Dynamics in the international reception of the Reformation

Although the start of Luther’s Reformation movement can be linked to a restricted area, Reformation soon became an international phenomenon.

Not only were Luther’s writings spread to other regions, his ideas were also connected with existing forms of spirituality, scholarship, and protests against the Church. His ideas were transformed, tempered, and radicalized. Furthermore, the general scholarly interest in ancient sources was paralleled by the Christian interest in Biblical and Jewish sources. All these movements influenced one another.

In the international symposium ‘Dynamics in the international reception of the Reformation’ six scholars will highlight three different international dynamics of the (early) Reformation period:

Program

10:00 – 10:25: Registration and coffee/tea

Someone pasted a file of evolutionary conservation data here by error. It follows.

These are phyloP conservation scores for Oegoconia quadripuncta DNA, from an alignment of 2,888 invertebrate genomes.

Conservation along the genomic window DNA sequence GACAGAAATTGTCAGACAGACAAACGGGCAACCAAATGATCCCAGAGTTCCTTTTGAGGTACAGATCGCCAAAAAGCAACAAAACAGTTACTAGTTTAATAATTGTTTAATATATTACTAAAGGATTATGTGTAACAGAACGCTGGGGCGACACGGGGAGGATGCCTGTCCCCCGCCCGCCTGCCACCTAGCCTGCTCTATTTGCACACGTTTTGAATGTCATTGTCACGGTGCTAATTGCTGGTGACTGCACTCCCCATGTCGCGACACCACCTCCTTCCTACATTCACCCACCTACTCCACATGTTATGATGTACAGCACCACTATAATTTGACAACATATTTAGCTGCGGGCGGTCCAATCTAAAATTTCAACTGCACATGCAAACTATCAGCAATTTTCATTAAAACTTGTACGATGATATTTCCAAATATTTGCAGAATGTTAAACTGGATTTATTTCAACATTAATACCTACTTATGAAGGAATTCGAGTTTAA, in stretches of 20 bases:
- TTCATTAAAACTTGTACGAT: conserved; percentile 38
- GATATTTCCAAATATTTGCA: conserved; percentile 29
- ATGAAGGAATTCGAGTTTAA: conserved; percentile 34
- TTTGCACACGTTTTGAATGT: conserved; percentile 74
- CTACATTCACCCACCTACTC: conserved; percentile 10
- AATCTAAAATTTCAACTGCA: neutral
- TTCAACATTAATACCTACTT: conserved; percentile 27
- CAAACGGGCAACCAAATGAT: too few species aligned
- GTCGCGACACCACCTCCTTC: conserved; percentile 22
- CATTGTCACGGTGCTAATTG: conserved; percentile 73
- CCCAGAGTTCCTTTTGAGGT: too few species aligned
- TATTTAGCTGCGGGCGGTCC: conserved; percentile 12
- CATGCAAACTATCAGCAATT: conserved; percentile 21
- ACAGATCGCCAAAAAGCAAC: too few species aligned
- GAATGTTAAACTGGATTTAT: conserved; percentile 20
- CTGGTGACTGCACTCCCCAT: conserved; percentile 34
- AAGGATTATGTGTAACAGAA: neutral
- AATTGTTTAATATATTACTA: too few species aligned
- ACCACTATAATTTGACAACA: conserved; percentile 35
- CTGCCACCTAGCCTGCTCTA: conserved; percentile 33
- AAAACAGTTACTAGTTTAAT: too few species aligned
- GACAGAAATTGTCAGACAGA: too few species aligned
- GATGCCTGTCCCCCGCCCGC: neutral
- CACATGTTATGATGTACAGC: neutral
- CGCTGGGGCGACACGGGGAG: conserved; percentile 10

10:30 – 11:00: Prof. Dr. Stephen Burnett (University of Nebraska-Lincoln): ‘Luther, the Rabbis, and Biblical Understanding in “On the Jews and their Lies” (1543)’

11:00 – 11:30: Prof. Dr. Eveline van Staalduine-Sulman (VU Amsterdam): ‘Christian appreciation of Jewish commentaries in the Sixteenth Century’

11:30 – 12:00: Discussion

12:00 – 13:00: Lunch

13:00 – 13:30: Prof. Dr. Christine Kooi (Louisiana State University): ‘How Reformed was the Reformation in the Low Countries? Some contextualizations’

13:30 – 14:00: Prof. Dr. Sabine Hiebsch (Theological University Kampen): ‘Martin Luther in Early Modern Dutch Lutheranism: a liability?’

14:00 – 14:30: Discussion

14:30 – 15:00: Coffee Break

15:00 – 15:30: Prof. Dr. Amy Nelsen-Burnett (University of Nebraska-Lincoln): ‘Reframing Reformation Dissent: Erasmus and the Sacraments in the Early Reformation’

15:30 – 16:00: Prof. Dr. Erik de Boer (Theological University Kampen): ‘Reframing a Dutch Reformed Manual of Doctrine – Joannes Anastasius Veluanus and Der leken wechyser (1554). Between Lutheranism, (Anti-) Nicodemism and Remonstrantism’

16:00 – 16:30: Roundtable discussion with the six speakers, chaired by Dr. Bart Wallet (University of Amsterdam/VU University Amsterdam)

16:30: Closure and ‘symposium’